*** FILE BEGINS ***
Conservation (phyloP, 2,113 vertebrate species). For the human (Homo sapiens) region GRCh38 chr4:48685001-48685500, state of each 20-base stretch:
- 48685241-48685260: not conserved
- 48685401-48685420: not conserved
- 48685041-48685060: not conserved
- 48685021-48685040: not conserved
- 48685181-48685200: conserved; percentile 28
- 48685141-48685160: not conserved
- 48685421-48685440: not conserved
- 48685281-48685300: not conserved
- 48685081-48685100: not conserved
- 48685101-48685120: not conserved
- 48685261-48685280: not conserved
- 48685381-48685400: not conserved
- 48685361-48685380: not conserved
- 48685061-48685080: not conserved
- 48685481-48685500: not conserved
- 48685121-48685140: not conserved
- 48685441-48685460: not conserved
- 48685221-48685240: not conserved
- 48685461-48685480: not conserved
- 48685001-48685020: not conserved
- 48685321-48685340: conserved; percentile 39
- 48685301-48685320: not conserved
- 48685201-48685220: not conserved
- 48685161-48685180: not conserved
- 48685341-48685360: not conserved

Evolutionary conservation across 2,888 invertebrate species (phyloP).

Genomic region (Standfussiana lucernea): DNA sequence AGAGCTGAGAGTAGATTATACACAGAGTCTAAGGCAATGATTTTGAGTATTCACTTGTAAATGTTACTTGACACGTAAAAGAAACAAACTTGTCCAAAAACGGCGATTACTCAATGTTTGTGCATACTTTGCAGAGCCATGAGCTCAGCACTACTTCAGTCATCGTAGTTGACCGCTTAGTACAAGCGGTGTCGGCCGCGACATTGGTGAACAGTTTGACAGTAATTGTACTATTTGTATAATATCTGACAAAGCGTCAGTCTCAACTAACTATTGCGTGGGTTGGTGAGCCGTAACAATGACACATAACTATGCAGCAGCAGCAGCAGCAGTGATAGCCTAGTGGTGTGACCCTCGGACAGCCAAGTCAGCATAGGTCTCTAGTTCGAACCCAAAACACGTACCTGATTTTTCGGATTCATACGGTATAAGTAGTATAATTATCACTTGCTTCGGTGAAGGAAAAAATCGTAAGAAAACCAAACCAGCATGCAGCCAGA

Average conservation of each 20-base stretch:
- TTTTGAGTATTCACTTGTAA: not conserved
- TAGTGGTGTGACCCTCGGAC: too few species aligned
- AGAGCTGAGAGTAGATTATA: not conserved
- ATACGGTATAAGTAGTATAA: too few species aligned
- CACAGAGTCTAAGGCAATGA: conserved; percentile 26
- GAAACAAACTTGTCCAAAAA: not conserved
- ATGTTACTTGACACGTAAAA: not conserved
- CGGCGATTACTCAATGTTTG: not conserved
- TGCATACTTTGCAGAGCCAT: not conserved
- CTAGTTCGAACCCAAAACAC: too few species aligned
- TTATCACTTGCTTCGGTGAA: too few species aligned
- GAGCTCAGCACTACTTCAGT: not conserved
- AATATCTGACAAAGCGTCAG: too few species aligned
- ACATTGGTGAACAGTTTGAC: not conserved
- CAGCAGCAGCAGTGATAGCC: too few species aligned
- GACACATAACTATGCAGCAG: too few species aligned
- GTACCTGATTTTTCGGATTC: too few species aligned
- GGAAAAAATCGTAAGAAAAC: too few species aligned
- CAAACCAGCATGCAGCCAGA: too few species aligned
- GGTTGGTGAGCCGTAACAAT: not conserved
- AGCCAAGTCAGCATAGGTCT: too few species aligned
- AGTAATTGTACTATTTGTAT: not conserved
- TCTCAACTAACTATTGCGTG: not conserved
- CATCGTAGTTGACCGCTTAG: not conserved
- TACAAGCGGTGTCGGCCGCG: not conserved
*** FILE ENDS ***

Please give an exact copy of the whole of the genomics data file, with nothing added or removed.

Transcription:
Conservation (phyloP, 2,113 vertebrate species). For the human (Homo sapiens) region GRCh38 chr4:48685001-48685500, state of each 20-base stretch:
- 48685241-48685260: not conserved
- 48685401-48685420: not conserved
- 48685041-48685060: not conserved
- 48685021-48685040: not conserved
- 48685181-48685200: conserved; percentile 28
- 48685141-48685160: not conserved
- 48685421-48685440: not conserved
- 48685281-48685300: not conserved
- 48685081-48685100: not conserved
- 48685101-48685120: not conserved
- 48685261-48685280: not conserved
- 48685381-48685400: not conserved
- 48685361-48685380: not conserved
- 48685061-48685080: not conserved
- 48685481-48685500: not conserved
- 48685121-48685140: not conserved
- 48685441-48685460: not conserved
- 48685221-48685240: not conserved
- 48685461-48685480: not conserved
- 48685001-48685020: not conserved
- 48685321-48685340: conserved; percentile 39
- 48685301-48685320: not conserved
- 48685201-48685220: not conserved
- 48685161-48685180: not conserved
- 48685341-48685360: not conserved

Evolutionary conservation across 2,888 invertebrate species (phyloP).

Genomic region (Standfussiana lucernea): DNA sequence AGAGCTGAGAGTAGATTATACACAGAGTCTAAGGCAATGATTTTGAGTATTCACTTGTAAATGTTACTTGACACGTAAAAGAAACAAACTTGTCCAAAAACGGCGATTACTCAATGTTTGTGCATACTTTGCAGAGCCATGAGCTCAGCACTACTTCAGTCATCGTAGTTGACCGCTTAGTACAAGCGGTGTCGGCCGCGACATTGGTGAACAGTTTGACAGTAATTGTACTATTTGTATAATATCTGACAAAGCGTCAGTCTCAACTAACTATTGCGTGGGTTGGTGAGCCGTAACAATGACACATAACTATGCAGCAGCAGCAGCAGCAGTGATAGCCTAGTGGTGTGACCCTCGGACAGCCAAGTCAGCATAGGTCTCTAGTTCGAACCCAAAACACGTACCTGATTTTTCGGATTCATACGGTATAAGTAGTATAATTATCACTTGCTTCGGTGAAGGAAAAAATCGTAAGAAAACCAAACCAGCATGCAGCCAGA

Average conservation of each 20-base stretch:
- TTTTGAGTATTCACTTGTAA: not conserved
- TAGTGGTGTGACCCTCGGAC: too few species aligned
- AGAGCTGAGAGTAGATTATA: not conserved
- ATACGGTATAAGTAGTATAA: too few species aligned
- CACAGAGTCTAAGGCAATGA: conserved; percentile 26
- GAAACAAACTTGTCCAAAAA: not conserved
- ATGTTACTTGACACGTAAAA: not conserved
- CGGCGATTACTCAATGTTTG: not conserved
- TGCATACTTTGCAGAGCCAT: not conserved
- CTAGTTCGAACCCAAAACAC: too few species aligned
- TTATCACTTGCTTCGGTGAA: too few species aligned
- GAGCTCAGCACTACTTCAGT: not conserved
- AATATCTGACAAAGCGTCAG: too few species aligned
- ACATTGGTGAACAGTTTGAC: not conserved
- CAGCAGCAGCAGTGATAGCC: too few species aligned
- GACACATAACTATGCAGCAG: too few species aligned
- GTACCTGATTTTTCGGATTC: too few species aligned
- GGAAAAAATCGTAAGAAAAC: too few species aligned
- CAAACCAGCATGCAGCCAGA: too few species aligned
- GGTTGGTGAGCCGTAACAAT: not conserved
- AGCCAAGTCAGCATAGGTCT: too few species aligned
- AGTAATTGTACTATTTGTAT: not conserved
- TCTCAACTAACTATTGCGTG: not conserved
- CATCGTAGTTGACCGCTTAG: not conserved
- TACAAGCGGTGTCGGCCGCG: not conserved